43] Reflect for yourself or make inquiry and tell me: Those who have employed all their care and diligence to accumulate great possessions and wealth, what have they finally attained? You will find that they have wasted their toil and labor, or even though they have amassed great treasures, they have been dispersed and scattered, so that they themselves have never found happiness in their wealth, and afterwards it never reached the third generation.
44] Instances of this you will find a plenty in all histories, also in the memory of aged and experienced people. Only observe and ponder them.
45] Saul was a great king, chosen of God, and a godly man; but when he was established on his throne, and let his heart decline from God, and put his trust in his crown and power, he had to perish with all that he had, so that none even of his children remained.
46] David, on the other hand, was a poor, despised man, hunted down and chased, so that he nowhere felt secure of his life; yet he had to remain in spite of Saul, and become king. For these words had to abide and come true, since God cannot lie or deceive. Only let not the devil and the world deceive you with their show, which indeed remains for a time, but finally is nothing.
47] Let us, then, learn well the First Commandment, that we may see how God will tolerate no presumption nor any trust in any other object, and how He requires nothing higher of us than confidence from the heart for everything good, so that we may proceed right and straightforward and use all the blessings which God gives no farther than as a shoemaker uses his needle, awl, and thread for work, and then lays them aside, or as a traveler uses an inn, and food, and his bed only for temporal necessity, each one in his station, according to God's order, and without allowing any of these things to be our lord or idol. 48] Let this suffice with respect to the First Commandment, which we have had to explain at length, since it is of chief importance, because, as before said, where the heart is rightly disposed toward God and this commandment is observed, all the others follow.
Let us pray:
Lord God, author and source of all that is good, give us wisdom to fear Your wrath, strength to love You above all things, and faith to trust in Your promises alone, that by Your grace we may serve you all our days and finally come to inherit Your heavenly kingdom; through Jesus Christ, Your Son, our Lord, who lives and reigns with You and the Holy Spirit, one God, now and forever. Amen.
In the Name of the Father, and of the (+) Son, and of the Holy Spirit. Amen.
Psalm 55:22 – Cast your burden on the LORD, and he will sustain you; he will never permit the righteous to be moved.
“If Thou But Trust in God to Guide Thee” - LSB 750
The video above has a beautiful rendition of this hymn.
There are some who believe that once a person becomes a Christian, all problems disappear. Holy Scripture paints a much different picture. Often, it records that those called by God endured tremendous suffering. Through their trials the patriarchs, prophets, apostles and others clung to the promises of God, knowing that He would deliver them eternally. As we cling to God’s promises in Christ, we too receive strength, protection and comfort. Jesus sanctified our suffering by entering into it when He took on our flesh. Now He uses it to draw us closer to Himself.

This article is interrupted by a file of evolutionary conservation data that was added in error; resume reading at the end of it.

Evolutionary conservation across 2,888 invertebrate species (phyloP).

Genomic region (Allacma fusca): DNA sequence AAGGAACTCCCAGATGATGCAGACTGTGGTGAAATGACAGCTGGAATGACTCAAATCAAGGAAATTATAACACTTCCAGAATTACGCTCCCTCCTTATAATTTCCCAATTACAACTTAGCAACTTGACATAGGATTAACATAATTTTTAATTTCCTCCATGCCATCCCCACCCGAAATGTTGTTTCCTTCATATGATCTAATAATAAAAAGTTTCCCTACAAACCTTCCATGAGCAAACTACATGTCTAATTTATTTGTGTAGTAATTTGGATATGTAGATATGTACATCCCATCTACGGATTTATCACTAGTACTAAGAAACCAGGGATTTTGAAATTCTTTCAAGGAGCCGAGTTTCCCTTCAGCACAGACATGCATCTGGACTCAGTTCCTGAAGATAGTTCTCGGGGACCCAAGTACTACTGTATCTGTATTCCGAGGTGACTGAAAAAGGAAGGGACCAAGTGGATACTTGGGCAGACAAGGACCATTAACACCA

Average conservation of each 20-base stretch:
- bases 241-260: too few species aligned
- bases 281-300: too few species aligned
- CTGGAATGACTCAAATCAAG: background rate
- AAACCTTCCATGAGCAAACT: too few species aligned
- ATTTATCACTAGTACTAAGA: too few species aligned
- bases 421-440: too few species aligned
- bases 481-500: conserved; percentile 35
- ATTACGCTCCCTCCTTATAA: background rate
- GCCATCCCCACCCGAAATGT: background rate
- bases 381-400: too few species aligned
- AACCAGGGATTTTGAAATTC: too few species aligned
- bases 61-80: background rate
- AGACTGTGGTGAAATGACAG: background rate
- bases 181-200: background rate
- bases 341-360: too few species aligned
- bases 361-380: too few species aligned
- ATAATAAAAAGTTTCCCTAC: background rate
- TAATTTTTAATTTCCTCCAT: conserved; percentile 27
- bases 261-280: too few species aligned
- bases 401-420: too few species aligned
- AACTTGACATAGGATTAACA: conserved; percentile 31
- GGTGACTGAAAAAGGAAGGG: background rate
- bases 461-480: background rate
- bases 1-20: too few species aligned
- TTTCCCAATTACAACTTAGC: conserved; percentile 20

The writer of this hymn, Georg Neumark (1621–81), had gone through an extremely difficult time in his life. Not only was the bloody Thirty Years’ War in progress (1618–48), but he had personally lost everything. Nomadically walking the country with an uncertain and bleak future, he was rescued when the Lord brought Pastor Nicholas Becker into his life. Pastor Becker, who learned of his desperation, was able to arrange for Neumark to become a tutor for a local magistrate’s family in Kiel, Germany. This provided Neumark with stability and gainful employment. It was at this time that Neumark composed this hymn.
This hymn is truly a hymn of great hope and encouragement. The first stanza addresses the singer with a pastoral voice, encouraging him to place his hope in the Lord and His will. “He’ll give thee strength, whate’er betide thee, / And bear thee through the evil days.”
If thou but suffer God to guide thee
And hope in Him through all thy ways,
He'll give thee strength, whate'er betide thee,
And bear thee through the evil days.
Who trusts in God's unchanging love
Builds on the Rock that naught can move.
Stanza 2 speaks of the enormity and futility of earthly suffering. Our “never-ceasing moans and sighs” are evidence of the grave struggle that we endure, birthed by sin. Near its end, the stanza speaks of our “cross and trials.” In Christian theology, a “cross” is different from generalized suffering caused by sin.
What can these anxious cares avail thee,
These never-ceasing moans and sighs?
What can it help if thou bewail thee
O'er each dark moment as it flies?
Our cross and trials do but press
The heavier for our bitterness.
Stanza 3 encourages us to be “patient,” for “our inmost wants are known / To Him who chose us for His own.”
Be patient and await His leisure
In cheerful hope, with heart content
To take whate'er thy Father's pleasure
And His discerning love hath sent,
Nor doubt our inmost wants are known
To Him who chose us for His own.
Stanza 4 shows that the Lord brings gladness and allows for sadness in our lives:
God knows full well when times of gladness